While indigent defendants in serious criminal cases have a constitutional right to an attorney, individuals facing life-altering civil legal problems—such as the threat of homelessness—do not. Civil legal aid programs in Massachusetts and throughout the country do their best to provide low-income litigants, including tenants facing eviction, with the critical advice and representation they need to achieve justice.  A 2012 eviction study conducted by the Boston Bar Association in Quincy, Massachusetts, found that two-thirds of tenants who received full representation were able to avoid eviction; meanwhile, only one-third of tenants who were offered limited assistance were able to remain in their homes.

Unfortunately, over half of eligible clients who seek civil legal aid for housing cases in Massachusetts are turned away due to lack of funding. This “justice gap” is unacceptable—particularly considering that investing in civil legal aid actually saves the state money in the long run. In Massachusetts, it is estimated that legal aid eviction assistance saved the Commonwealth over seven million dollars in averted shelter costs in FY15 alone.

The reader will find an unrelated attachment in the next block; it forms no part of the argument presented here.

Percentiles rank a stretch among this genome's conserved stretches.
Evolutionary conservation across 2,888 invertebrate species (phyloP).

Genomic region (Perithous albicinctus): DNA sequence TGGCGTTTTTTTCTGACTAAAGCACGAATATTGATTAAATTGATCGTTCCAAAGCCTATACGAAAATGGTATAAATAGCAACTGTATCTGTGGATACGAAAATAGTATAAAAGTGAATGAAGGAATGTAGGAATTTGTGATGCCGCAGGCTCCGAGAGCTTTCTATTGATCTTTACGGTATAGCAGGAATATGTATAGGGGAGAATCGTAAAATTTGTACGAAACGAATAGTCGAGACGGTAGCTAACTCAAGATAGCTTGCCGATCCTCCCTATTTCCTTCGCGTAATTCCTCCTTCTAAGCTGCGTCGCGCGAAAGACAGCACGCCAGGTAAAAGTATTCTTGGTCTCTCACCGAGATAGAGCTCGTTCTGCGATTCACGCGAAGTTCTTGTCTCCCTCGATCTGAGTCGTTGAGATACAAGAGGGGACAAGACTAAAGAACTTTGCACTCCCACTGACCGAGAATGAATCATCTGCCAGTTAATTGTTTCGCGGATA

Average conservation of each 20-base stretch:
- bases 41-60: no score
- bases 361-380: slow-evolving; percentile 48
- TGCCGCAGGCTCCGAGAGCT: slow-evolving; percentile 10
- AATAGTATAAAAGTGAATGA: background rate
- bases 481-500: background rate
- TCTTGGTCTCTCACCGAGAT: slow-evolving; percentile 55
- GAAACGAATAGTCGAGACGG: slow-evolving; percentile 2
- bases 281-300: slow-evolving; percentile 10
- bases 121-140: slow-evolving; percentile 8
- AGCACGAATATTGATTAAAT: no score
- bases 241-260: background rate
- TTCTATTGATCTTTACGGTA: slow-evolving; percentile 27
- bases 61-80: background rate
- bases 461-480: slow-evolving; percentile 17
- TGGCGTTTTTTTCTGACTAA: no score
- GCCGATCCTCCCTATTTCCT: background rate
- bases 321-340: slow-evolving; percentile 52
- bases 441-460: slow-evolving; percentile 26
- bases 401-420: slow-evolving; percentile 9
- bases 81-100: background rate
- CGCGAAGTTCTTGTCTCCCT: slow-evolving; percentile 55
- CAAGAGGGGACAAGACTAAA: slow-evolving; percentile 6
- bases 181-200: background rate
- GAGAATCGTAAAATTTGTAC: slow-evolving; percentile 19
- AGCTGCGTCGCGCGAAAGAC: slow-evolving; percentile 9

Housing instability is one of the most pervasive problems facing the urban poor, and civil legal aid is a proactive, cost-effective solution to the social and economic problems that it causes. As Desmond eloquently puts it, “There are moral costs we incur as a society when our citizens are denied equal protection under the law and wrongfully thrown from their homes by court order.” With all the evidence in place, it shouldn’t take a genius to support increased funding for civil legal aid.

Sarah Blair is Executive Assistant at the Massachusetts Legal Assistance Corporation and Legislative Campaign Assistant at the Equal Justice Coalition.